Friday, January 10, 2014
Teach Your Children Well
hits kids and the working poor hard
Submitted by Trish Garner, BC Poverty Reduction
slogan of our schools is “bring your money”: How about teaching our children
to care for others through the power of democracy.
My twins started kindergarten last September. By the end of the year, they
had taken part in two food bank drives and multiple bake sales to raise
money for all sorts of good causes.
I am glad that the school is fostering a sense of social responsibility and
that my children are thinking about others. However, I am concerned that the
only solution they are learning to address issues of poverty and hunger is
to donate. The slogan of our schools has become “bring your money.”
Where are the lessons about the structural causes of these societal problems
and what our political institutions can do about them?
Almost 1-in-5 children live in poverty in BC, according to the 2013 Child
Poverty Report Card released in November by First Call: BC Child and Youth
Advocacy Coalition. That’s 153,000 children, an increase from last year that
puts us back in the number one position with the worst child poverty rate in
Canada. Not a great title to hold!
The rate is worse for children under 6, which is especially worrying because
of the damaging impact of poverty on children’s early physical, social and
The statistics are dismal but the overwhelming response provides hope.
Clearly, people are concerned about child poverty in our province and want
to take action to address it. However, just like in our schools, our
response is often to donate. In fact, BC is one of the most generous
provinces in Canada in terms of giving to charity. And yet, BC’s child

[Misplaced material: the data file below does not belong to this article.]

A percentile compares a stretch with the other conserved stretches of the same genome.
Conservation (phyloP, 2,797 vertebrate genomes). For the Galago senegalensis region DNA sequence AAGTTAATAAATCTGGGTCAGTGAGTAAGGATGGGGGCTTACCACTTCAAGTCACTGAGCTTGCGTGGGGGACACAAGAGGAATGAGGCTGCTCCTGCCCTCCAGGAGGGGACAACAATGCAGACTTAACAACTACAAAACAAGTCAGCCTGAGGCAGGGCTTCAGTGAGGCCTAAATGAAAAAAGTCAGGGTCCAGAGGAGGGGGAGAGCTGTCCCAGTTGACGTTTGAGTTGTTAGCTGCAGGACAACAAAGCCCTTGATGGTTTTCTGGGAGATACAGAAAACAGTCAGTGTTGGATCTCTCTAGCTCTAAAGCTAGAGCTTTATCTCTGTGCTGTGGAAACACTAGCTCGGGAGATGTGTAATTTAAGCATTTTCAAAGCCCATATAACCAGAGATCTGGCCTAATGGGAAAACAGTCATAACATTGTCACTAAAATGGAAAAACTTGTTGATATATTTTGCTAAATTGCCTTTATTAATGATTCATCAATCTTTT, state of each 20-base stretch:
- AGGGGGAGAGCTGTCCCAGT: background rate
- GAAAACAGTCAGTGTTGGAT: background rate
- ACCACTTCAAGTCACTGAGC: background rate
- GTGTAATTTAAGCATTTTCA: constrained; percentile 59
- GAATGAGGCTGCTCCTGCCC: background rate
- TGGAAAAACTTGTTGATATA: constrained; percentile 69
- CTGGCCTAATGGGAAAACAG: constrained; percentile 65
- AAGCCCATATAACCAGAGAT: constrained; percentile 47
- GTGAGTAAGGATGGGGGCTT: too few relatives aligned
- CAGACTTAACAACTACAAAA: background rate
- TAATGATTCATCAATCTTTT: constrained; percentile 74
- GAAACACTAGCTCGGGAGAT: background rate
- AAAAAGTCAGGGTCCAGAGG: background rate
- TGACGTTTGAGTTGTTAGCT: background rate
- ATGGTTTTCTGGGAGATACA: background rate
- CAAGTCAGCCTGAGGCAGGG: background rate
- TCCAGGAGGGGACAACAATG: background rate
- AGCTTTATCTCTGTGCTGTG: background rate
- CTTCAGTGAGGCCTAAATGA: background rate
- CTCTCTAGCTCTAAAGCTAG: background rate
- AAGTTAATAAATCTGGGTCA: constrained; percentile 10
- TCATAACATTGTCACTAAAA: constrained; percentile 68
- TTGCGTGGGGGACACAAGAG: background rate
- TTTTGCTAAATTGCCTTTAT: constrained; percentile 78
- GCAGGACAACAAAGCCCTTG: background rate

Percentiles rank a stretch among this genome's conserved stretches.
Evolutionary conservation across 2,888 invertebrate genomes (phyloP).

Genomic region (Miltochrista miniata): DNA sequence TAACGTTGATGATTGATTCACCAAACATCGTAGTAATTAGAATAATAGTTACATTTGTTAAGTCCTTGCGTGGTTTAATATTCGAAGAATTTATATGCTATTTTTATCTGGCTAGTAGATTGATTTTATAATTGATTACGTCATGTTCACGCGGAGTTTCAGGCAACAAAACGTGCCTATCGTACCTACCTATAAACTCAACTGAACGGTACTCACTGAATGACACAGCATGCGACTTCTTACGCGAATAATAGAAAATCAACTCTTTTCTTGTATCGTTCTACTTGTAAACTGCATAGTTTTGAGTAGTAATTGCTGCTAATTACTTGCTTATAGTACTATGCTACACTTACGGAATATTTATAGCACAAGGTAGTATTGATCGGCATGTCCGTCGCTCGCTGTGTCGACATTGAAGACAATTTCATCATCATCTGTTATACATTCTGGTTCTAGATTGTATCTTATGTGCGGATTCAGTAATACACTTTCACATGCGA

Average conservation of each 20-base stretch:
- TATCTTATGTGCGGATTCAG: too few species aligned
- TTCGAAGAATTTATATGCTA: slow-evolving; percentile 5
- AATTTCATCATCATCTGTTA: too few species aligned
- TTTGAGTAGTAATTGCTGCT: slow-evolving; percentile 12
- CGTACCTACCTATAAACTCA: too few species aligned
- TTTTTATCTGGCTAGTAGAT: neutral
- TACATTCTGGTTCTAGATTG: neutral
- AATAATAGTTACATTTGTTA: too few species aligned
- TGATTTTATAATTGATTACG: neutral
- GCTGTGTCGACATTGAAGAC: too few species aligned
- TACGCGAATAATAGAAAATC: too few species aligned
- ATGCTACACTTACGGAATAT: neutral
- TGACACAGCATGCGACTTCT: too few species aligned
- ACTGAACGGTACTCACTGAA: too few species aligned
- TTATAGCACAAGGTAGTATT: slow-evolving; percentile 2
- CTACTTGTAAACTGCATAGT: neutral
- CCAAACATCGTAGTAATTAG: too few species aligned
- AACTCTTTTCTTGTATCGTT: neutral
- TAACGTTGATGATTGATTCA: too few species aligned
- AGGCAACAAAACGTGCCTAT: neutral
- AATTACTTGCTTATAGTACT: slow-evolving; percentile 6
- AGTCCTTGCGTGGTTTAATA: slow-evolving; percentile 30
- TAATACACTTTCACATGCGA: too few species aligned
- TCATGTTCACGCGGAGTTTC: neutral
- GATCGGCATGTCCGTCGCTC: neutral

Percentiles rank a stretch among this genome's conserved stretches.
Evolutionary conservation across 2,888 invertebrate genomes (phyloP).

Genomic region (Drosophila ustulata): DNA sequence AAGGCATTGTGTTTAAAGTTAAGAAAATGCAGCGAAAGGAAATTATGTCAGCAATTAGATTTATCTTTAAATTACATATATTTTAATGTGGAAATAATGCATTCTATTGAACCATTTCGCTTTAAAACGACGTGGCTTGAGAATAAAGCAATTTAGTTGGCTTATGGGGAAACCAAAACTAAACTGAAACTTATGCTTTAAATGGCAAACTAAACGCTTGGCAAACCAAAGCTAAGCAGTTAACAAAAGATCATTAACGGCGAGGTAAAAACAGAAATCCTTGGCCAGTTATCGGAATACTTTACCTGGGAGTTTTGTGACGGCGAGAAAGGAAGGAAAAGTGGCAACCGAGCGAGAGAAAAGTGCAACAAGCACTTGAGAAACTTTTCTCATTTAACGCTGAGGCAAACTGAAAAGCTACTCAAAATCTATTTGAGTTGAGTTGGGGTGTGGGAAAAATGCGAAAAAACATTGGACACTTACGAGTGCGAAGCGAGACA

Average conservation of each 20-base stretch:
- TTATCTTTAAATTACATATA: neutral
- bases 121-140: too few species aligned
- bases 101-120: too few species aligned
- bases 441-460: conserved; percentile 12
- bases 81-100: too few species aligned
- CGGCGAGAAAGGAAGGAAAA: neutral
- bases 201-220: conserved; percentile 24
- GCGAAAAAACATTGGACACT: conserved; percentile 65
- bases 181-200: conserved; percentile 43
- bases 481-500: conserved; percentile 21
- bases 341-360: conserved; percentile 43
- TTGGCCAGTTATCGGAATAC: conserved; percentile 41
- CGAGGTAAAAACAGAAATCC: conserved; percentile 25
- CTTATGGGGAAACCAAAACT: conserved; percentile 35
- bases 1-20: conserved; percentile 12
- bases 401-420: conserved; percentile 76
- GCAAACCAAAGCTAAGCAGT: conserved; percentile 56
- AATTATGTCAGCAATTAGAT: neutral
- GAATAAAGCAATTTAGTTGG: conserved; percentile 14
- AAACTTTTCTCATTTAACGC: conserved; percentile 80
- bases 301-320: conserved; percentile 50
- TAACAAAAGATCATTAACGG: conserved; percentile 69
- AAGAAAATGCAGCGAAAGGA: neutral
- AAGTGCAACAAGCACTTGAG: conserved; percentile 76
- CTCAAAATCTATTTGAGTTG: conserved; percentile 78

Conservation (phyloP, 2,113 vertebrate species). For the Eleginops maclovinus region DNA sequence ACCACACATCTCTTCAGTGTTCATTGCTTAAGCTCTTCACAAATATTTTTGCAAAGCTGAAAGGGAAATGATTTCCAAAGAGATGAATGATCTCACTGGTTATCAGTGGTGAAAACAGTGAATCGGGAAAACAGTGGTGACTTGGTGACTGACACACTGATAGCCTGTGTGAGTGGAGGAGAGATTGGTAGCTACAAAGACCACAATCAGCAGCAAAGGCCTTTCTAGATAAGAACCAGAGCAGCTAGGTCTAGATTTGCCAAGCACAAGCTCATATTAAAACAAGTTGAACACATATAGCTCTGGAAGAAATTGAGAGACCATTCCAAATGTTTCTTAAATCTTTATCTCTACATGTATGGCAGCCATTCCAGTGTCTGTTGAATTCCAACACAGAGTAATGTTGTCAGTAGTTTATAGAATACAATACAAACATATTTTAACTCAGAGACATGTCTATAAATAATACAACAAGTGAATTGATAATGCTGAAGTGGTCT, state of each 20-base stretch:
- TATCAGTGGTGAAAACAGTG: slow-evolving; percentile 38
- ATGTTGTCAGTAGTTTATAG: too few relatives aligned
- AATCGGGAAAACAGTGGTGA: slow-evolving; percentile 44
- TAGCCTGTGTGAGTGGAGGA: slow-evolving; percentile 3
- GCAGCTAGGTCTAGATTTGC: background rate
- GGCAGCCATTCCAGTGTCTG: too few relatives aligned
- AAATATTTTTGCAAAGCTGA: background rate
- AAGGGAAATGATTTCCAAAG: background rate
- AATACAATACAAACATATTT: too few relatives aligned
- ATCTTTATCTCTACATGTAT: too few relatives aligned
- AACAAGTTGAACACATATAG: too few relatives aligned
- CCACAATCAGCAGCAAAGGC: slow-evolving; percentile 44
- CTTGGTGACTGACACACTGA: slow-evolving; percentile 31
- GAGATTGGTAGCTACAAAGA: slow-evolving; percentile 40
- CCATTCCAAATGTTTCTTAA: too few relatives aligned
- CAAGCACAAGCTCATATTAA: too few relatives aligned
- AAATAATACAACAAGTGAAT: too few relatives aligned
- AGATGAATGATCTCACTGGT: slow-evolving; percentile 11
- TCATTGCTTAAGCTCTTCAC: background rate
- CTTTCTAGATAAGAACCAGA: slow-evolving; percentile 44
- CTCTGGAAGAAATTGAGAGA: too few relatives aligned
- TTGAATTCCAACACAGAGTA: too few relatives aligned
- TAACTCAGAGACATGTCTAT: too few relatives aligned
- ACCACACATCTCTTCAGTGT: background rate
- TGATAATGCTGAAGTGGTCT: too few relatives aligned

poverty rate has been the worst in Canada for nine of the last ten years.
Don’t get me wrong; giving to charity is necessary in this time of great
need in order to address the immediate needs of people living in poverty.
However, charities can only provide short-term relief that addresses the
“downstream” symptoms and we need long-term solutions that go “upstream” to
fix the root causes.
Food banks themselves are saying the same thing. In the 2013 HungerCount
report, Food Banks Canada highlights that “the root of the need is low
income.” Their recommendations look “upstream” and include government
commitments to provide affordable housing, education and training, support
for low-wage workers and increased “social assistance so that people can
build self-sufficiency instead of being trapped in poverty.”
Food banks were, in fact, initially meant to be a temporary measure but they
have now been around for over 30 years. They have become such a normal part
of society that we never question their role and the extent to which they
can address these big issues. We give year after year without wondering why
children are still going hungry in BC.
Now the holiday season’s over, perhaps we should start asking that question
and look to our government for answers.
When I talk to my children about these issues, I tell them that the
government is a group of people that has the power and responsibility to
make the “big rules” or “policies” that could really help children in
poverty. I tell them that we vote for them to represent our concerns and
they are (or should be) always interested in listening and making change for
the good of all.
So let’s match our donations with an action. Here’s an idea to take to our
provincial government. Most other places in Canada have a poverty reduction
plan and they are already saving lives and money. BC needs a comprehensive
poverty reduction plan with legislated targets and timelines to really make
a difference for families, communities and our province.
The government’s response to poverty continues to be a reliance on the BC
Jobs Plan. However, most people in poverty already have a job, and almost
1-in-3 poor children live in families with at least one adult working
Poverty is a heavy issue and we need everyone to share the weight. Giving to
charity is the community stepping up and now we need to ask government to
share the weight with us.
We are teaching our children to be charitable givers, and fostering social
service from a very young age. Let’s also teach them to be democratic
citizens and think about social justice by engaging with their government.
At the same time, let’s learn that ourselves.
Trish Garner is a parent of three young children and the Community Organizer
for the BC Poverty Reduction Coalition. Visit their website at
www.bcpovertyreduction.ca for resources and support in engaging your
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